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#536: Every Consultant Benefits From Courage

Posted By Mark Haas CMC FIMC, Monday, April 4, 2011
Updated: Monday, April 4, 2011
Sometimes I worry (both for myself as well as other consultants) that it comes off as arrogance when a consultant assumes that their experience, expertise and hard work are the unqualified best approach for a client to take?

According to professional services consultant David Maister, in his article The Consultant's Role, the biggest hindrance to a consultant's success is a lack of courage to stand by the long-term goals, plans and strategic vision they have set for themselves. This applies equally for engagement-specific findings and recommendations.

The temptation to qualify your recommendations may seem to provide your client flexibility or an "out" in accepting your findings and recommendations, but this does your client no favor. You were retained to provide your best advice based on your expertise and diligence. Your job is to recommend; your client’s job is to decide. Unless you are not sufficiently experienced to take on the engagement (in which case you should have declined for ethical reasons) or you do not have access to sufficient information, you should have full confidence in your work. Call it arrogance if you wish, but even with qualifications, this is your best work and you need to stand behind it.

Tip: Maister's book, The Trusted Advisor is still a classic regarding the importance of trust and confidence in client relationships.

© 2011 Institute of Management Consultants USA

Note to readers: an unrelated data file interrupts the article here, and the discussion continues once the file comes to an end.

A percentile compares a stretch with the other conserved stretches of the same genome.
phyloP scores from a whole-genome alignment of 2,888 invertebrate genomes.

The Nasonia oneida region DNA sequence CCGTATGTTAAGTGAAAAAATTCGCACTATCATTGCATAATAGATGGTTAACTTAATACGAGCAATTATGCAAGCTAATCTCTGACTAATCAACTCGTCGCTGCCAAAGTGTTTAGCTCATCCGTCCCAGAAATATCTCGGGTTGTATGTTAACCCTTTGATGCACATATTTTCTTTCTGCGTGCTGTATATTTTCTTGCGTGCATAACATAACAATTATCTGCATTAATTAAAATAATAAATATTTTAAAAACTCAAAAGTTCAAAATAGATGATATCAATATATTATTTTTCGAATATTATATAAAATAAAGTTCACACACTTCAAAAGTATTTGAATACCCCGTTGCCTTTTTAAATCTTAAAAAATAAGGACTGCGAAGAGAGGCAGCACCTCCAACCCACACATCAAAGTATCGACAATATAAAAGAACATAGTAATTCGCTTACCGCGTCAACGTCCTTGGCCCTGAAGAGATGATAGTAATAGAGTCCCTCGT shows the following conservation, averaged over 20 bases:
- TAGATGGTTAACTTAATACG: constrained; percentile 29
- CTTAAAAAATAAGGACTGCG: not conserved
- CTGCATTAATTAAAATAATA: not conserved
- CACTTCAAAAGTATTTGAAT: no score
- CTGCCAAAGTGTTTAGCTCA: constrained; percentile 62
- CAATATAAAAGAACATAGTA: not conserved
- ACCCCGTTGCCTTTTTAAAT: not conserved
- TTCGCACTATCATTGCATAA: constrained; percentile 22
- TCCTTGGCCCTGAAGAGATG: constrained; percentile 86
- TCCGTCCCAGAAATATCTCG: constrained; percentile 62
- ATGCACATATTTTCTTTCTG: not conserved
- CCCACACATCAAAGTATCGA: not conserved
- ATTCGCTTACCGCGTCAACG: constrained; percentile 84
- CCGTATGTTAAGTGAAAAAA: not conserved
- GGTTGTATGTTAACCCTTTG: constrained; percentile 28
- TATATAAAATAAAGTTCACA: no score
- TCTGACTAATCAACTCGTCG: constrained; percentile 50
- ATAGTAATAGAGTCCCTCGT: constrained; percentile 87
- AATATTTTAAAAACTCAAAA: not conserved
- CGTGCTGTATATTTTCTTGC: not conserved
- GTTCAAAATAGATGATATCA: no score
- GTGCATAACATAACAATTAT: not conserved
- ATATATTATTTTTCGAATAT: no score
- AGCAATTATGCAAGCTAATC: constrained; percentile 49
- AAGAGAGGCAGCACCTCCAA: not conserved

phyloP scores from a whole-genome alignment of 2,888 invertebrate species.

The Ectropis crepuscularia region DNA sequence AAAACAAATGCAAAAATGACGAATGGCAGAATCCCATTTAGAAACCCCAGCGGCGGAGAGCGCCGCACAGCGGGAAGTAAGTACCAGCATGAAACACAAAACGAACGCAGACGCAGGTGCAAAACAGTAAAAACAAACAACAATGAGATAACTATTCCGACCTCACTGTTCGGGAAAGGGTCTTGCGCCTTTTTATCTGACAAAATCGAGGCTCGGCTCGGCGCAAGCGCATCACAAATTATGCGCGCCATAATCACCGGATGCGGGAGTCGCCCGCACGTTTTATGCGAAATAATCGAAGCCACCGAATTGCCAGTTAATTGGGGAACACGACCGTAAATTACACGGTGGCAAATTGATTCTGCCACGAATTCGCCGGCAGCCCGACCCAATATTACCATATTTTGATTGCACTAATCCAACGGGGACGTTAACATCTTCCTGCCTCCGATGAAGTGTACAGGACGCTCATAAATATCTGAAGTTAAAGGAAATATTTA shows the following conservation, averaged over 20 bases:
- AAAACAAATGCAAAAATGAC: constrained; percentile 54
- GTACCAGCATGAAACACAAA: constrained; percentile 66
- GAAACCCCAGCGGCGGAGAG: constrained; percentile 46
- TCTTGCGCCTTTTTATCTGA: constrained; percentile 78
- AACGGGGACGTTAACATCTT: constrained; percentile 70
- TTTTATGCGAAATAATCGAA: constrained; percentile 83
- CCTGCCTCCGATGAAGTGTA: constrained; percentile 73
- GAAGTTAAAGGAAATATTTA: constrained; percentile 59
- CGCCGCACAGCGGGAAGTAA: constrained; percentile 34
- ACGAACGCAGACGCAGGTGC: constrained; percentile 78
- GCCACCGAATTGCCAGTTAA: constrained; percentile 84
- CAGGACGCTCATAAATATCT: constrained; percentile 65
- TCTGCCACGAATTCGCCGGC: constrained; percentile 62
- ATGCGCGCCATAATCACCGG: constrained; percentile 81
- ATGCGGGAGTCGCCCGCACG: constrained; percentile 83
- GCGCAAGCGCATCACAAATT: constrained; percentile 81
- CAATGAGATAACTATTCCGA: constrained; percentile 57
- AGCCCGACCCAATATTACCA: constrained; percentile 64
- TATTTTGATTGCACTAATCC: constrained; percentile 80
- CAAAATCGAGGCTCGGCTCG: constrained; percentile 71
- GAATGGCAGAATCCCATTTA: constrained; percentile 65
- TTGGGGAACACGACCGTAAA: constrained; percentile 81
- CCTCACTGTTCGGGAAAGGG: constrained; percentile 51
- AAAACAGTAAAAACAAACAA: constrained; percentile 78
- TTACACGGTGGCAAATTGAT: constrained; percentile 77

Tags:  client relations  consultant role 

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Michael E. Cohen CMC MBA says...
Posted Thursday, April 7, 2011
There are exceptions. One Federal clinet told me he didn't want recommendations (only options). The reason is that if we provide recommendations in the manner of the GAO or the OIG, their top management would require them to formally respond to them.

Another exception is the consultant's tole. The consultnat's role is not always to recommend. Sometimes the client wants to formulate the action plans. One of my Fedweral clients said he saw our role as bringing back and organizazing all the facts- a skill the client recognized he was not that adept at and was time consuming.

Another institutional (non profit) client said he saw the real value of our consulting firm in our ability to gather, compile, organize and structure a set of decision options. He saw this as even more valuable and unique than facilitation of the clinet group charged with reviewing, analyzing and deciding among the options.

What do these exceptions mean? Well (1) they may not be exceptions at all, but very real roles a consultnat is sometimes asked to play. And (2), the consultnat needs to have the skills and flexibility to perform in a variety of roles, depending on the situation.

(Sorry for any typos.)
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